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September 15, 2017     Heritage Florida Jewish News
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September 15, 2017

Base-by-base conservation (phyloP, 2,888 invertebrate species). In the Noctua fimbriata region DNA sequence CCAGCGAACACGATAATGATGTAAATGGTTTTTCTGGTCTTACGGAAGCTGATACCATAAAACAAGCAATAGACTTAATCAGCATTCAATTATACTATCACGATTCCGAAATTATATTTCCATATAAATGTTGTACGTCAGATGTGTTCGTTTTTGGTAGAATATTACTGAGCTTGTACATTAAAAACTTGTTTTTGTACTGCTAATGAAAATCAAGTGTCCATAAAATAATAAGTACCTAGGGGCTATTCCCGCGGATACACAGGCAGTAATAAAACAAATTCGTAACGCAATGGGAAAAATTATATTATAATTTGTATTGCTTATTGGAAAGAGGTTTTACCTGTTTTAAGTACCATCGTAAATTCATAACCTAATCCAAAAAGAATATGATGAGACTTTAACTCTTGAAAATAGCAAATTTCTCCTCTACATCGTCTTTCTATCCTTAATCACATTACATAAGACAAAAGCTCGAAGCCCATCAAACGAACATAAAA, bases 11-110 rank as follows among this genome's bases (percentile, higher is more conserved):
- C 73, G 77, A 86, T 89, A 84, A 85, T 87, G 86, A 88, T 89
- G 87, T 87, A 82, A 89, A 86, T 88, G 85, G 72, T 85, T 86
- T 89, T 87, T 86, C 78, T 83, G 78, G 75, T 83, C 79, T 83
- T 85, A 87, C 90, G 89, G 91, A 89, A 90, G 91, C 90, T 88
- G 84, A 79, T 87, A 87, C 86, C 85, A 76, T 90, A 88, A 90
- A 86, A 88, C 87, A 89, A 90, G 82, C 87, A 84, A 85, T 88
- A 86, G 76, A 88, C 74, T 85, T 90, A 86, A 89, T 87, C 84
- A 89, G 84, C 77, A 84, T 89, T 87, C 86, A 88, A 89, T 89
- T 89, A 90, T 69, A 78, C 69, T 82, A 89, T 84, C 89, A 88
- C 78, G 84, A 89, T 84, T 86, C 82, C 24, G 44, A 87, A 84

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PAGE 10A HERITAGE FLORIDA JEWISH NEWS, SEPTEMBER 15, 2017 Q, Rosh Hashanah is the Jew- ish new year and the start of new things. With the turn of the seasons from summer to fall, it's a great time for thoughts and introspection. This time of year also happens to mark my one-year anniver- sary leading The Roth Family JCC community. It's been a rollercoaster of a year for all of us--from the lows of three fake bomb threats phoned in within two weeks--to the highs of seeing our community rally around the JCC family in support. We saw members dressing them- selves and their children in homemade "I Heart #MyJCC" t-shirts, we saw dozens (if not hundreds) of hands raised in the air offering to volunteer, and we saw $428,274 donated by more than 900 donors in a 24-hour period on March 8-9. Your overwhelming support this year is the surest testa- ment we can imagine that The Roth Family JCC was, is, and will be here for your fam- ily-then, now, and always. As we look ahead to 5778, we are excited for all the new things our JCC is bringing to the community: The first issue of J Life, our new Jewish community magazine, has just arrived in mailboxes, and with it a new quarterly look at our wonderful and diverse com- munity. It's free to subscribe, so sign up now at orlandojcc. org/jlife so you don't miss the December issue. This fall, our new co-ed youth sports offerings will provide a new opportunity to play sports, have fun, and engage with peers. The new or new-again programs include soccer for children ages 2 through grade 2, basketball for pre-K through grade 9, and flag football for grades 5-8. Our renewed emphasis on the cultural arts includes the inaugural Central Florida Jewish Book Festival on Sun- day, Oct. 29, featuring five authors and four exciting new books. One of the authors is UCF alum and former intern at our JCC, Jen Glantz! You can learn more and buy tickets at This summer, we launched a new partnership with The- atre South Playhouse, whose professional teaching artists are empowering our children and teens on-stage and off. Catch our next youth theater show produced in partnership with Theatre South,"I Wanna Be Annie," Dec. 4-5. Kacie Zemel, our newly promoted Youth and Camp director, brings new energy and excitement to our youth and camp programming. If you haven't met Kacie, make sure to introduce yourself-- she'll get you excited about the future of our year-round youth programming and summer-time Camp J. So as we head into 5778, I want to wish everybody a Shanah Tovah U'metukah--a good and sweet year. We're excited for what other new things 5778 will bring to The Roth Family JCC and the Central Florida Jewish community. EShalom, Keith Dvorchik, CEO Keith Dvorchik The number 40 has great significance in the Torah and throughout rabbinic litera- ture. The number 40 usually designates a time of radical transition or transformation. Consider the following: It rained for 40 days and 40 nights during the Flood (Genesis 7). Exodus records that Moses spent 40 days on Mount Sinai with God. Forty is the number of years the Israelites were required to wander in thewilderness until they were allowed to enter Canaan. Corporeal punish- ment in the Torah involved 40 lashes. Elijah fasted for 40 days prior to receiving his revelation on Mount Horeb. According to the Talmud (Avot 5:26), at age 40 a person transitions from one level of wisdom to the next. After Moses led the Jewish people for 40 years in the wilderness, he told them: "God has not given you aheart to know, and eyes to see, and ears to hear, until this day" (Deut. 29:3-4). From here we see that it took the Jewish people 40 years before reaching a full level of understanding. There are also 40 days between the first day of Elul, when we begin to blow the Shofar to prepare for Rosh Hashanah, until Yom Kippur, the end of the annual teshuva (repentance) period. These 40 days are the most auspicious time for personal growth and renewal. Tlhis year marks the 40th annfiversary of the Jewish Aca demy of Orlando. Estab- lished in 1977, the Jewish Academy of Orlando (formerly Hebrew Day School) was es- tablished, in the words of its founders, to create a school "combining a quality general studies and intensive Judaic curriculum." For the past 40 years, the Jewish Academy of Orlando has educated over 1,000young people. Over the past four decades, our graduates have excelled in their professional careers and have become leaders in their communities due to the strong academic foundation and values edu- cation received at the Jewish Academy. The students of the Jewish Academy of Or- lando celebrate their Jewish identity, heritage and values while fostering a passion for learning, critical thinking and high achievement. Our students are empowered to achieve academic success and to go out and change the world. True to the vision of its founders, the Jewish Academy of Orlando has astrong history rooted in academic excellence and Jewish pride! As the Jewish Academy of Orlando enters its second era of 40 years, our hope and our prayer is that the school will continue to grow "MeChayil E1 Chayil," from strength to greater strength. At this time of personal growth and renewal, maywe, our families, our friends and our entire community reach a level of understanding so that we can truly have a "Shana Tova U'Metukah," a good and sweet New Year! L'Shana Tova, Alan Rusonik, Head of School Alan Rusonik By Norman Kerdichevsky Few books in the last decade have aroused the controversy and public debate, at least in Europe, as Michel Houeile- becq's "Submission." Still at the top of the charts in France, the novel, "Soumission" in its original French, has now con- quered Germany, shooting to the top of the charts in its first week in shops, with more than a quarter of a million copies now in print in German. The novel, which drew controversy over its topic even before publication, was re- leased in France on Jan. 7, the day on which 12 people were killed by gunmen at satirical magazine Charlie Hebdo, in- cluding Houellebecq's friend, Bernard Marls. It sold 120,000 copies in its first five days on sale in France. Katy Derbyshire, transla- tor and writer onss German books, described the latest sales as "pretty huge He's always been big here (popular with intellectual machos) but there's been extra hype this time". The fictional tale of a submissive intellectual class willing to trade more than a thousand years of Christian and national patriotic tradi- tions of the nation-state--as well as fundamental values of Western civilization, includ- ing the right to an education free from religious dogma, and equality of the sexes--for an Islamist regime in part- nership with the traditional "socialist parties" of Europe. This apparently contradictory scenario (by American stan- dards) is all too real in much of Europe. Once in power, the new re- gime, dominated by the same Muslim Brotherhood which President Obama favored until it was overthrown by massive demonstrations in Egypt, introduces obligations upon women to wear the veil in public, withdraw from public life, accept polygymy and end any openly secular public education or teaching by non-Muslims. I happened to finish reading the book in a few sittings just a few days after watching two films that left me with a pro- found unease over how often Diaspora Jewish "idealists" and "patriots," to paraphrase Lenin's dictum, "Will sell us the rope with which we will hang them." These two very recent films deal with the assassinations of the Archduke Franz Ferdi- nand that provoked the First World War in 1914 and Leon Trotsky in Mexico in 1940. Both dwell at length on two Jewish characters. In reality, both of them played a major role in the events which, almost certainly, would have taken a very different course and altered world history had these two characters been anybody else. These are the conclusions that viewers are left with to ponder and speak volumes on the nature of the Jewish Diaspora mode of existence for highly educated, ethical and politically "liberal" individual Jews today who are/were hostile, apathetic or simply ignorant about the reality of Zionism then or Israel today. The films are "The Chosen" (El Elegido), 2016, produced on site in Mexico and "Sa- rajevo" (Das Attentat), an historical drama by Austrian director Andreas Prochaska, produced in 2014 by both German and Austrian televi- sion in order to coincide with the 100th anniversary of the outbreak of World War I. "Sarajevo" focuses on Leo Pfeffer, the examining mag- istrate, appointed to handle the investigation. Pfeffer is outraged at the apparent gross incompetence of the local authorities in not preparing adequate security measures for the visit of the Archduke Ferdinand on his state visit to Sarajevo. Pfeffer is a brilliant and highly motivated, compe- tent investigator but he must tread carefully; he is Jewish and any failure to satisfy the higher authorities in Vienna will cost him dearly, probably ending his career. He knows he is under a deadline to complete his in- vestigation and duly find the culprits among the Serbian government and ultra-nation- alist Serbian or Pan-Slavic organizations given moral, financial, material and techni- cal support in Belgrade. His situation is made all the more tenuous by a love affair with Marija Jeftanovic, the married daughter of a wealthy and prominent local ethnic-Serbian land owner in Bosnia, who has prospered through sale of agricultural products. Pfeffer is a Hun- garian-Croatian Jew and has converted to Christianity to further his career. He is gener- ally regarded with suspicion, scorn or contempt by many of those in the army and civilian administration in Austrian- occupied Bosnia-Herzegovina with its substantial Muslim population. Marija's situation as a married woman and a suffragist only make Pfeffer's situation more precarious due to what is regarded as flouting traditional morality. Pfeffer is forced to bow to pressure against his con- science and resist the advice of a close Austrian friend, who addresses Pfeffer as "Moishe," to simply swallow his conscience and that no matter what he decides to do, his Jewishness will always be held against him. In "The Chosen," Sylvia Agaloff is a devoted Brooklyn Jewish communist and social workerwho came to Mexico to work for her devoted idol, Leon Trotsky. She is exploited by Ram6n Mercader, a dedicated Soviet agent educated by his fanatical communist mother in Spain, to make any sacri- fice, including giving his life to serve Stalin. He is taughtto ignore every human emotion of compassion and decency. Mercader is even tested by willingly killing his favorite pet dog on command from the NKVD. NKVD agent Leonid Eitin- gon, who operated in Spain, had a long running love affair with Mercader's mother. He trained Mercader in Moscow in 1937 in the ways of espio- nage and guerrillawarfare and was the brains behind the assassination. He chose Agaloff and cor- rectly believed she would be attending a secret conference of Trotsky's Fourth Interna- tional (aboutwhichthe NKVD had been tipped off) in France in the summer of 1938. Agaloff, avery na'fve and eas- ily fooled woman in Trotsky's last refuge in Mexico, gives Mercader access. Like Pfeffer, she is not a minor character. She provides the key through her infatuation and misplaced Jewish idealism. Out of a sense of pity, Trotsky's bodyguards grant her the favor of being with her lover inside the compound on special occa- sions. Sympathy for Agaloff's chance at a love relationship overcomes their logic. She is not particularly attractive, and Trotsky and his camp guards developed a special fondness for her. Her repayment is the cru- elest blow any jilted woman can face--betrayal. Not for anotherwoman but for Stalin! She unwittingly becomes an accomplice to the murder of her beloved Trotsky, leader of the idealistic cause she was devoted to. Would events have trans- pired differently ifAgaloffand Pfeffer had not been Jewish? This is a matter of conjec- ture but the list of misplaced Jewish idealism for remote non-Jewish causes, leaders, and nations is avery long one. Reading "Submission," one is struck by memories of the fascist anti-Semitic Vichy regime in France and the fate of the Jews, notably the many Diaspora idealists who rejected Zionism as too pro- vincial, andbelieved that their fate was inevitably tied with the success of some grand universalist ideology such as communism or believed that their date depended on complete identification with the culture and national ideals of their adopted homelands. The book's main protago- nist, Francois, is a university professor, a nominal Catholic, but actually, a typical agnostic academic and opportunist obsessedwith his favorite pas- times-writing, food, wine, tobacco and sex. He receives a letter from his former, much younger, Jewish girlfriend, Myriam, who has reluctantly followed her parents to Israel. Her parents, well aware of what happened in Vichy and the dangers they cannot pre- vent, make the decision for her to start a new life in Israel. Myriam has repeatedly told Francois that she is devastated because she feels so thoroughly French and has always been devoted to France and French culture but after six months, she writes to him that she is entranced by the vibrancy of Israel and its people who live life to the fullest and are unafraid of the multiple dangers surrounding them. This only increases his anguish and pessimism over what he faces in an Islamist France. Francois feels the loss of his country and way of life all the more intensely because, as he reluctantly answers her, " There is no Israel for me." Later, he convinces himself that he can nevertheless live a more comfortable life if he simply goes with the flow and reaches the convenient choice that what he gains 9 Submission on page 21A